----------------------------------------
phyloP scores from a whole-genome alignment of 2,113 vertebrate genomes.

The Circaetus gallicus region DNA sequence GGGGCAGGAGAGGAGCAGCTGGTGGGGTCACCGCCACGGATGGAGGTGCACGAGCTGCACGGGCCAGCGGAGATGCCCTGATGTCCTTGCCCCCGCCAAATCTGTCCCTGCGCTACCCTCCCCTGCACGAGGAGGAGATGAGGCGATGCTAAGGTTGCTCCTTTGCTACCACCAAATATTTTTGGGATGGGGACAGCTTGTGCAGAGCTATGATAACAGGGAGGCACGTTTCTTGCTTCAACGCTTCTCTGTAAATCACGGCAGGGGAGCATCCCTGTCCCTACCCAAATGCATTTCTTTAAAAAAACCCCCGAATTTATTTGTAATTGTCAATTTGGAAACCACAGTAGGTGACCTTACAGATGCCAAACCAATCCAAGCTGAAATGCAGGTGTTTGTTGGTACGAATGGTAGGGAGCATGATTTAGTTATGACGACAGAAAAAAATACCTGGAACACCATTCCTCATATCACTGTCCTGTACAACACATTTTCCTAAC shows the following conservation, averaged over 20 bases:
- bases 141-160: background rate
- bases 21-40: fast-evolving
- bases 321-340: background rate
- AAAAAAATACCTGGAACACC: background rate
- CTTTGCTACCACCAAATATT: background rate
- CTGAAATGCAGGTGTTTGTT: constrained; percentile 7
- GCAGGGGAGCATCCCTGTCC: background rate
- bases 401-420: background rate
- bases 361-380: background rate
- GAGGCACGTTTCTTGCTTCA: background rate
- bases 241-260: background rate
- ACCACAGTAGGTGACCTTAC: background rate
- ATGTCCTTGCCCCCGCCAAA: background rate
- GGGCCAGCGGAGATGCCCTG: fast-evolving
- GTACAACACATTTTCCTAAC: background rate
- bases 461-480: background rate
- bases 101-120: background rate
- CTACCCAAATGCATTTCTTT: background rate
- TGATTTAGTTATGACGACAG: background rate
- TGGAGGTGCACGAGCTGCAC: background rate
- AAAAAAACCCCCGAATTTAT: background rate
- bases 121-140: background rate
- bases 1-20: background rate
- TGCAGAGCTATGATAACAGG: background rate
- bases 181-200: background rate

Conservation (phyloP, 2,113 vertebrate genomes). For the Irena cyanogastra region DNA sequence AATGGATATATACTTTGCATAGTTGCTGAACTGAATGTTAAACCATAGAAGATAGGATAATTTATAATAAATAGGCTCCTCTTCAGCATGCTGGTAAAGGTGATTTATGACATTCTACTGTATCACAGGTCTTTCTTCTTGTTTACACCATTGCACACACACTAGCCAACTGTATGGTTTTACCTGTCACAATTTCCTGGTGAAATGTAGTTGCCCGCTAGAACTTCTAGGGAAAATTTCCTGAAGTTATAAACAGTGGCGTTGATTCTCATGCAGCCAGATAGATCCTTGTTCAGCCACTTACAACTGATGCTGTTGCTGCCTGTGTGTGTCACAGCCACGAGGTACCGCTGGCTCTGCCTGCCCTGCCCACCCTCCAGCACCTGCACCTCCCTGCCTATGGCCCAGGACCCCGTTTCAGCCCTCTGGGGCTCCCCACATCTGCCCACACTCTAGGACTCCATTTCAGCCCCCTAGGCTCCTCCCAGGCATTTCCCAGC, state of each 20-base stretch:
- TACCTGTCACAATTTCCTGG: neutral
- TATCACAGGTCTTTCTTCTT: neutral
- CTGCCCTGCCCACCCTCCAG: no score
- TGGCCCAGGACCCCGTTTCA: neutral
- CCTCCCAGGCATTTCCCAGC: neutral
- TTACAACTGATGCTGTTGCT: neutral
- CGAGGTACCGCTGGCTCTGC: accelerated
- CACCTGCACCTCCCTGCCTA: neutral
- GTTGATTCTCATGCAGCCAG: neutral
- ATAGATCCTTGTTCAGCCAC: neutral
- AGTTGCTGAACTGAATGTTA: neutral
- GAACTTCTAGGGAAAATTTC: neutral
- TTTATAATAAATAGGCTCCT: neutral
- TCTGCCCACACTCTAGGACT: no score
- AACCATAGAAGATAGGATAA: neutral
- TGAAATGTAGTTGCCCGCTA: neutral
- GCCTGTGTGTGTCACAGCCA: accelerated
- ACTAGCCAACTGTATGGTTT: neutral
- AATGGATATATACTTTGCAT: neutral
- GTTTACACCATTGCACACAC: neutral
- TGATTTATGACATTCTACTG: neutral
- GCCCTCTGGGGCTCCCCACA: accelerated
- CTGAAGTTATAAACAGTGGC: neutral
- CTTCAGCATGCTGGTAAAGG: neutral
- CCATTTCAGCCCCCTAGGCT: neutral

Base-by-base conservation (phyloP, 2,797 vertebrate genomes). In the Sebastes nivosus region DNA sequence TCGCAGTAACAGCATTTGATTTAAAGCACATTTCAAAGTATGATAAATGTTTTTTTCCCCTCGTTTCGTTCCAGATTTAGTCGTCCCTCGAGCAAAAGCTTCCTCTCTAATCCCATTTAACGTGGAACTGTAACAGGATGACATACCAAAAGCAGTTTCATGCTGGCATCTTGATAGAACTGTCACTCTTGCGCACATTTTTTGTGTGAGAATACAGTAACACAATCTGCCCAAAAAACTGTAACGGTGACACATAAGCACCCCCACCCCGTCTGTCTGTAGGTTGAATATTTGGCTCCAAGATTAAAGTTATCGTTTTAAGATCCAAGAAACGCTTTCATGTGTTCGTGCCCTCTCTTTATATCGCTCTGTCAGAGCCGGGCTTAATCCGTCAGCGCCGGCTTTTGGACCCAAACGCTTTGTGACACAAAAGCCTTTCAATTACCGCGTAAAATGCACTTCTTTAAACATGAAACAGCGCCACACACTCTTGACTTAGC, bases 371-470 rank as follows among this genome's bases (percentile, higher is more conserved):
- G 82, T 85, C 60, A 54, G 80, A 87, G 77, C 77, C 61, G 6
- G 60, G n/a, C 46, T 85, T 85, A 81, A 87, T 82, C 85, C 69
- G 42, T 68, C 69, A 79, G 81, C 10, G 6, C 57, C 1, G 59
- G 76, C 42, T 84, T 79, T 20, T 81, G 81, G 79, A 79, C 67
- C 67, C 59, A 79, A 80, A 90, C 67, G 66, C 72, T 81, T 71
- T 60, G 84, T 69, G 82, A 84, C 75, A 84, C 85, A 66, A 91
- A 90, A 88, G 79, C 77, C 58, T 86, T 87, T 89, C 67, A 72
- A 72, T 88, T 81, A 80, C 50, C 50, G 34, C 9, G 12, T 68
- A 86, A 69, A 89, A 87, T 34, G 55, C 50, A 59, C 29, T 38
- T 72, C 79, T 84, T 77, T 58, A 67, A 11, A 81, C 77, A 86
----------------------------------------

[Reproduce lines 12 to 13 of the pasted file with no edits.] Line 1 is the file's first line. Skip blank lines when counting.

- GAGGCACGTTTCTTGCTTCA: background rate
- bases 241-260: background rate